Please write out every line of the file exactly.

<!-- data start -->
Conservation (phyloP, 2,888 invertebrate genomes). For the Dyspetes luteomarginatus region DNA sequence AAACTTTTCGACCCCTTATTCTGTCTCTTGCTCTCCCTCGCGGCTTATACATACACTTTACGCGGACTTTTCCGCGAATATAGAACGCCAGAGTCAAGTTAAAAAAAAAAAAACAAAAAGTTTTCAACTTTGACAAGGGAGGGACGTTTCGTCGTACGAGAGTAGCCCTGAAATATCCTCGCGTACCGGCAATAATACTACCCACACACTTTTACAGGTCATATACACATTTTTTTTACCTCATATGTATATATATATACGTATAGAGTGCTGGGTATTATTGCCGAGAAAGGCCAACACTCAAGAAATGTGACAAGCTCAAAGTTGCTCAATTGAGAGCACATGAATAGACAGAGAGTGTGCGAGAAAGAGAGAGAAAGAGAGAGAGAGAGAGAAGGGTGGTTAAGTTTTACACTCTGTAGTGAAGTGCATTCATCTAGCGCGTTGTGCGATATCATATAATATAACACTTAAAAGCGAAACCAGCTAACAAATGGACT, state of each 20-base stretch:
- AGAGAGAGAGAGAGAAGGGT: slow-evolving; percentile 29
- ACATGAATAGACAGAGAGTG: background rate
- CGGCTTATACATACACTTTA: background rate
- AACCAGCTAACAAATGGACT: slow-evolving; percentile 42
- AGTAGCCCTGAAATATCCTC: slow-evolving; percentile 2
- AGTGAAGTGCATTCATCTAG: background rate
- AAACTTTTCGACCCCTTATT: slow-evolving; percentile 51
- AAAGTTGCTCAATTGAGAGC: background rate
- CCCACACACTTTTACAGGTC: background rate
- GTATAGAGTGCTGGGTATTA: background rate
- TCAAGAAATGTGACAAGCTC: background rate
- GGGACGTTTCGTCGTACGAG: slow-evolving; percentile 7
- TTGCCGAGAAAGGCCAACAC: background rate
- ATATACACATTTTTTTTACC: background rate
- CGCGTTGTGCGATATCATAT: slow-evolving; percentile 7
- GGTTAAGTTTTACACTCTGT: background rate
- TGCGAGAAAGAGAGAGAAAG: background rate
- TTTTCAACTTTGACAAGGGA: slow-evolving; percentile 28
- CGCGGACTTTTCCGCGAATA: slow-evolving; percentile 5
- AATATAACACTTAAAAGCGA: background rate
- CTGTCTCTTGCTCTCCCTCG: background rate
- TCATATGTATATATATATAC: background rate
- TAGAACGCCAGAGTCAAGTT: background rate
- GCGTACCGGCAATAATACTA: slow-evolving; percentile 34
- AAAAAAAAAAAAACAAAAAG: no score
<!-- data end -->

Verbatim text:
Conservation (phyloP, 2,888 invertebrate genomes). For the Dyspetes luteomarginatus region DNA sequence AAACTTTTCGACCCCTTATTCTGTCTCTTGCTCTCCCTCGCGGCTTATACATACACTTTACGCGGACTTTTCCGCGAATATAGAACGCCAGAGTCAAGTTAAAAAAAAAAAAACAAAAAGTTTTCAACTTTGACAAGGGAGGGACGTTTCGTCGTACGAGAGTAGCCCTGAAATATCCTCGCGTACCGGCAATAATACTACCCACACACTTTTACAGGTCATATACACATTTTTTTTACCTCATATGTATATATATATACGTATAGAGTGCTGGGTATTATTGCCGAGAAAGGCCAACACTCAAGAAATGTGACAAGCTCAAAGTTGCTCAATTGAGAGCACATGAATAGACAGAGAGTGTGCGAGAAAGAGAGAGAAAGAGAGAGAGAGAGAGAAGGGTGGTTAAGTTTTACACTCTGTAGTGAAGTGCATTCATCTAGCGCGTTGTGCGATATCATATAATATAACACTTAAAAGCGAAACCAGCTAACAAATGGACT, state of each 20-base stretch:
- AGAGAGAGAGAGAGAAGGGT: slow-evolving; percentile 29
- ACATGAATAGACAGAGAGTG: background rate
- CGGCTTATACATACACTTTA: background rate
- AACCAGCTAACAAATGGACT: slow-evolving; percentile 42
- AGTAGCCCTGAAATATCCTC: slow-evolving; percentile 2
- AGTGAAGTGCATTCATCTAG: background rate
- AAACTTTTCGACCCCTTATT: slow-evolving; percentile 51
- AAAGTTGCTCAATTGAGAGC: background rate
- CCCACACACTTTTACAGGTC: background rate
- GTATAGAGTGCTGGGTATTA: background rate
- TCAAGAAATGTGACAAGCTC: background rate
- GGGACGTTTCGTCGTACGAG: slow-evolving; percentile 7
- TTGCCGAGAAAGGCCAACAC: background rate
- ATATACACATTTTTTTTACC: background rate
- CGCGTTGTGCGATATCATAT: slow-evolving; percentile 7
- GGTTAAGTTTTACACTCTGT: background rate
- TGCGAGAAAGAGAGAGAAAG: background rate
- TTTTCAACTTTGACAAGGGA: slow-evolving; percentile 28
- CGCGGACTTTTCCGCGAATA: slow-evolving; percentile 5
- AATATAACACTTAAAAGCGA: background rate
- CTGTCTCTTGCTCTCCCTCG: background rate
- TCATATGTATATATATATAC: background rate
- TAGAACGCCAGAGTCAAGTT: background rate
- GCGTACCGGCAATAATACTA: slow-evolving; percentile 34
- AAAAAAAAAAAAACAAAAAG: no score